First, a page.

"For us, the basic issue is how can we be best serve the national cause and the people.

    "I'm optimistic that, independent of Markides' decision, we will be able to succeed in our aim," said Kyprianou, several hours after Markides went public.

    Kyprianou also called for "calm and patience" among the Diko faithful.

    Diko's executive office meets this afternoon to discuss the next step amid signs of intense disagreement on whether to side with Akel-backed independent George Iacovou or to field a Diko candidate.

    Diko deputy Alexis Galanos said yesterday it would be a "mistake" if the party opted to support either Clerides or Iacovou in the first round.

    Galanos has put himself forward as an alternative choice if Kyprianou decides not to run for president.

    Disy president Nicos Anastassiades said Markides' decision reflected the Attorney-general's sense of "responsibility" and cleared the way for a fresh bid to patch up the severed co-operation with Diko. Kyprianou, however, has made it clear his party will not back President Clerides.

    The Disy chairman said he had already contacted Kyprianou on the matter and hoped for a meeting soon.

    Akel were also swift to woo Diko. Spokesman Nicos Katsourides said Akel's invitation to Diko to join it in backing Iacovou still stood, and that he expected contacts on the issue soon.

    Recent statements by top Diko officials suggested prospects for co- operation between the two parties were good, Katsourides said.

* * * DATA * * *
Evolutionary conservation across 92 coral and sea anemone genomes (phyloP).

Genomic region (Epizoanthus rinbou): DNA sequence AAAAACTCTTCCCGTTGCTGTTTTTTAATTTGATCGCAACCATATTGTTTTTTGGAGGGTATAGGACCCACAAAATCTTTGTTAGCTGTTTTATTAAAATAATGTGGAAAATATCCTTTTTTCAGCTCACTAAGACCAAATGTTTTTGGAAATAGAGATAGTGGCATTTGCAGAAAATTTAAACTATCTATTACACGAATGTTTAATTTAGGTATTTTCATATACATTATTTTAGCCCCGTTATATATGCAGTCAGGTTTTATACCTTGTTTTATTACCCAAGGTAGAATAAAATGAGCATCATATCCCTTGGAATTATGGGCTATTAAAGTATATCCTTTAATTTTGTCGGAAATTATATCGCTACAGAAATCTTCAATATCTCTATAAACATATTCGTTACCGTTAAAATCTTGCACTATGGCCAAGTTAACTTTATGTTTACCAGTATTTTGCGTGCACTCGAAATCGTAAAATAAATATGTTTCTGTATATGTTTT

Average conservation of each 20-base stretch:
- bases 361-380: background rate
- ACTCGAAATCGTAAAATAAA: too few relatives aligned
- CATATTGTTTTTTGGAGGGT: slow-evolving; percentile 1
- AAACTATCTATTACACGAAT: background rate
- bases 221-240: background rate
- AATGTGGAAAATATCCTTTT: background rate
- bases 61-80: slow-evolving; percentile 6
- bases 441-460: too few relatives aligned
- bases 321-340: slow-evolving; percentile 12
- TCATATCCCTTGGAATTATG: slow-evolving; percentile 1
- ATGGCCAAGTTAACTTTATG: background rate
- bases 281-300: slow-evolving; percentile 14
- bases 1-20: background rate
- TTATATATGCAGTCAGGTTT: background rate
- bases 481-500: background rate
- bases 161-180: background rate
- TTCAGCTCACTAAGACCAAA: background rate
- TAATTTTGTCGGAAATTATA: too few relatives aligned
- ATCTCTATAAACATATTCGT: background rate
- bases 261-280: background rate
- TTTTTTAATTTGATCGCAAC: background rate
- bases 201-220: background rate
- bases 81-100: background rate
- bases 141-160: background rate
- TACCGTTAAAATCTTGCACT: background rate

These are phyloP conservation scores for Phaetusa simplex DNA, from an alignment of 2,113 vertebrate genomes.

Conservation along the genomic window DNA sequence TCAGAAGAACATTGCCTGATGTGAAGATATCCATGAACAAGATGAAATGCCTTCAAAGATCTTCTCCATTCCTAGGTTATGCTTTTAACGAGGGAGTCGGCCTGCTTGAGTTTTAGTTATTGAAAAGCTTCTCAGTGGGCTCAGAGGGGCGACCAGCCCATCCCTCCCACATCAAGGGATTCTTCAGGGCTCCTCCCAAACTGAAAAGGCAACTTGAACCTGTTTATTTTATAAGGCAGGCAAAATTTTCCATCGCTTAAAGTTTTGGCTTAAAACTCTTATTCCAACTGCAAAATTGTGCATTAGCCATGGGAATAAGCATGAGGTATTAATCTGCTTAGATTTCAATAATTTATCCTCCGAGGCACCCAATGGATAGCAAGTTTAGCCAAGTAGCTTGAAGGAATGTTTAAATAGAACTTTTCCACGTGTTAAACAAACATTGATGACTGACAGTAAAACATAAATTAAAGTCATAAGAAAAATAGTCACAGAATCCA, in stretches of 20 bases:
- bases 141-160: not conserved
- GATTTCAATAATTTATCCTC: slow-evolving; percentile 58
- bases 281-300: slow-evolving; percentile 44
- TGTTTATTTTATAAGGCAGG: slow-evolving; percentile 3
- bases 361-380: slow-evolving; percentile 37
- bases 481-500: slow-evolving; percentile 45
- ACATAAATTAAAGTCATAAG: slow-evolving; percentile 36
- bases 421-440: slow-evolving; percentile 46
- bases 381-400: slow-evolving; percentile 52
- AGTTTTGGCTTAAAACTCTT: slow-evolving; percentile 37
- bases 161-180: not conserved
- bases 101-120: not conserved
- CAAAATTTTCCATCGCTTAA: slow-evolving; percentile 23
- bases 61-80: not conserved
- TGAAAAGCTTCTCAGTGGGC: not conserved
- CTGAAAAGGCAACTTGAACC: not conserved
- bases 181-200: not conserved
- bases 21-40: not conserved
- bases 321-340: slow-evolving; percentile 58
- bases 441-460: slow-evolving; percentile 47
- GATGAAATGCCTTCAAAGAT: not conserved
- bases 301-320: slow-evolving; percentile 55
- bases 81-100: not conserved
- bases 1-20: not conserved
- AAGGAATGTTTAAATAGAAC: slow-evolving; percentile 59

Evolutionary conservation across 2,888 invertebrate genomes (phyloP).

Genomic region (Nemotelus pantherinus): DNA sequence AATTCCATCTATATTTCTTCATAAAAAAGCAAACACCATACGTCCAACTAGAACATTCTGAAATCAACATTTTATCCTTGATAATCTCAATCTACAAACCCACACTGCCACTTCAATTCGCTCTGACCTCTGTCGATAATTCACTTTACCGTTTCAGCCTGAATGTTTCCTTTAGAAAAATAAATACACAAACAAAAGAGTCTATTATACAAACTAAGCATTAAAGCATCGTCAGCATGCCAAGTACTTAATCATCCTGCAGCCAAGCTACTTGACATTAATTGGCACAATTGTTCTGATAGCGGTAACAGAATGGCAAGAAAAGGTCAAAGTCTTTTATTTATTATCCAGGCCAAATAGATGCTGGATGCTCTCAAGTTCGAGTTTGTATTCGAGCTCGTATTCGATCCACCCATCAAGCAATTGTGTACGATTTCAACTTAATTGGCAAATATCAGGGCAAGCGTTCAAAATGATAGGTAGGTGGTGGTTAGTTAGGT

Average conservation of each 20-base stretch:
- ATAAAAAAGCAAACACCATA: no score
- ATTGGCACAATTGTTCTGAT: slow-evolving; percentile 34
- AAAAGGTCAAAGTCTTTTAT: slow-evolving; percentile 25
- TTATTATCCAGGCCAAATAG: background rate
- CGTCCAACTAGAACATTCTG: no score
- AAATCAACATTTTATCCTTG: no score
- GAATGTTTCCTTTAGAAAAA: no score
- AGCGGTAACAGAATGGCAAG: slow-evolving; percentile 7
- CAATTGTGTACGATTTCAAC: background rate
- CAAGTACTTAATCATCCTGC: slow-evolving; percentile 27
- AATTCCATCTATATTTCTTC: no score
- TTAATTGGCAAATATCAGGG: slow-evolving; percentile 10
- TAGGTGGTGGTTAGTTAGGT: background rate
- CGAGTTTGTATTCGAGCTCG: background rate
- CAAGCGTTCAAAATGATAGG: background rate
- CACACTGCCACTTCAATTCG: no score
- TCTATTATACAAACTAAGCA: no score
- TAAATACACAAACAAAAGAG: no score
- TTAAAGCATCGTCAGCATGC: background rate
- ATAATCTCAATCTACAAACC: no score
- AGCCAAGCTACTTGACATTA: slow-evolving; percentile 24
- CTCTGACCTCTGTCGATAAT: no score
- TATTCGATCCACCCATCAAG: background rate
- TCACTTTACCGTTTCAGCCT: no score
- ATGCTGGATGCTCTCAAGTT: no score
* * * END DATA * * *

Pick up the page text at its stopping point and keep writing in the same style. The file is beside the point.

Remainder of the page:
Diko's general-secretary Stathis Kittis said earlier optimism that Markides would stand had been based on a number of positive indications.

    But he conceded that Markides had, he felt, probably backed out because of the damage he believed it would have caused his party and Clerides' negative response to his proposed candidature.

    Kittis said Diko did not regret its decision to back Markides: "we did our duty to try and find a way out during a difficult time for Cyprus."

    Kittis was confident that Diko would adapt to the shifting political climate and said it was ready to consider all the alternatives, including that of Iacovou.

    "All will be measured and we will have an in-depth analysis. No options are excluded."

    But at Disy an upbeat Anastassiades said Markides' decision would ensure party unity; he believed the Attorney-general had backed down because his candidature "would perhaps create more problems than he had (solutions) to offer."